Gandhi was particularly saddened by the early development of the Jewish quest for a homeland in what was called at the time the Zionist Movement. Early in the last century many people were sympathetic when Jewish religious leaders reflected on their years of unhappiness within European society and began to wonder if their religious practice would not have been easier if they had maintained their homeland in Palestine. What many did not notice when there was so much talk of shifting borders in the area associated with the collapse of the Ottoman empire was that the Zionists assumed it was alright to use violence to take some of the Palestinian territory. When Gandhi heard about some of the first violence in the 1930s he wrote a careful letter to the great Jewish theologian, Martin Buber, arguing that the use of violence was not justified and expressing the hope that the Zionists could somehow share the territory with the Palestinian peasants. Buber wrote back vehemently defending his position and ignoring Gandhi’s advice. We now know that the initial violence in Palestine has led to a spiral of violence that continues, and that the Palestinian violence now seems to be drawing larger and larger areas within its powerful orbit.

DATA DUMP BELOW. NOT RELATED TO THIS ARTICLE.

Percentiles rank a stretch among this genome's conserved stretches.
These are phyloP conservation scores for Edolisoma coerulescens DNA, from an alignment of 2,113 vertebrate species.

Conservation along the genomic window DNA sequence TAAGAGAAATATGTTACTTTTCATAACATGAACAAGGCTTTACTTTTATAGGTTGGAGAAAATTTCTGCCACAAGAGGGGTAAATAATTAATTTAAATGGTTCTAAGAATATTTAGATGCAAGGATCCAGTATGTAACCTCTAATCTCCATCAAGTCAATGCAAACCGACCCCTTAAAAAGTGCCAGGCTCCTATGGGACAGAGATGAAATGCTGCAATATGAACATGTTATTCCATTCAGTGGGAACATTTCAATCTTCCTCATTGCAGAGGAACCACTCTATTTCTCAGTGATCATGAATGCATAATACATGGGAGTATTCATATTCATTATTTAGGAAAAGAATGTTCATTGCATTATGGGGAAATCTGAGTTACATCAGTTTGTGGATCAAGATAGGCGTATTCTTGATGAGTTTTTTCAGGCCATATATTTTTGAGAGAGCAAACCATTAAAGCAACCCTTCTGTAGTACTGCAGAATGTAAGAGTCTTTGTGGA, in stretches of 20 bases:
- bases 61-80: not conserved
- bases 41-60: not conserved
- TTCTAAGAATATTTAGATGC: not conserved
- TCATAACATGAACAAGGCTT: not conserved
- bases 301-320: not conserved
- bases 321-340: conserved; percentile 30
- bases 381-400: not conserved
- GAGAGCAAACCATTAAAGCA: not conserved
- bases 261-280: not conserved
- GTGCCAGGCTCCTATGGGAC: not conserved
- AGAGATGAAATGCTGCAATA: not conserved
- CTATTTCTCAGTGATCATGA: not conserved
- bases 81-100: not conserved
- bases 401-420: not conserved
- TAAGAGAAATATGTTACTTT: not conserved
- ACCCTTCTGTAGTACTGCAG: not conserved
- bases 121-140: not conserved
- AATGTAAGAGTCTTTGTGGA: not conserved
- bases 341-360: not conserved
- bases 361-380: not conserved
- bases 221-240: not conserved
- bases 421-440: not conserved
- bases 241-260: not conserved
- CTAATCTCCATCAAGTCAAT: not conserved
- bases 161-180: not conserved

The place where most outside observers thought the communal violence would be most severe was in the Indian subcontinent where 20% Muslims, 5%Sikhs and 5% Christians would have to somehow live with 70% Hindus. Gandhi argued furiously that even to pose the problem in that communal way was wrong and that a variety of religious life was a blessing to any society. Jinnah, who declared himself a Muslim leader, was the exact opposite of Gandhi in that he had no roots in traditional religious practice and did not even support the Muslim version of the imperialist use of religion, which had been present in the medieval Muslim empires and continued in a broken way in the new dreams of either a renewed Caliphate or a unified Arab state. He had a brazenly cynical view and acknowledged that he was interested in religion as something that could be manipulated to create a unified social unit and therefore a powerful state. The violent breakup of his original Pakistan state makes clear how fragile the idea of using religion as a basis for defining statehood really is. The Sikh quest for a homeland of Khalistan followed closely the quest for religiously based statehood initiated by Jinnah. Because the Sikh community was much smaller than the Muslim, the methods of communal organization were somewhat more effective and the variety in the traditional religious practice disappeared more completely under what was called the Singh Sabha reforms. As a result, although the Sikh state was never formed, what we see in the case of Sikhism is both a more complete transformation of religion to a communal form and a number of very intense experiences of violence. While Gandhi’s fierce opposition to the development of communal religious forms cost him his life, post-colonial India clung to the hope that he was right and that it was not necessary to redesign religion in a communal mode in order to develop a strong and stable social order.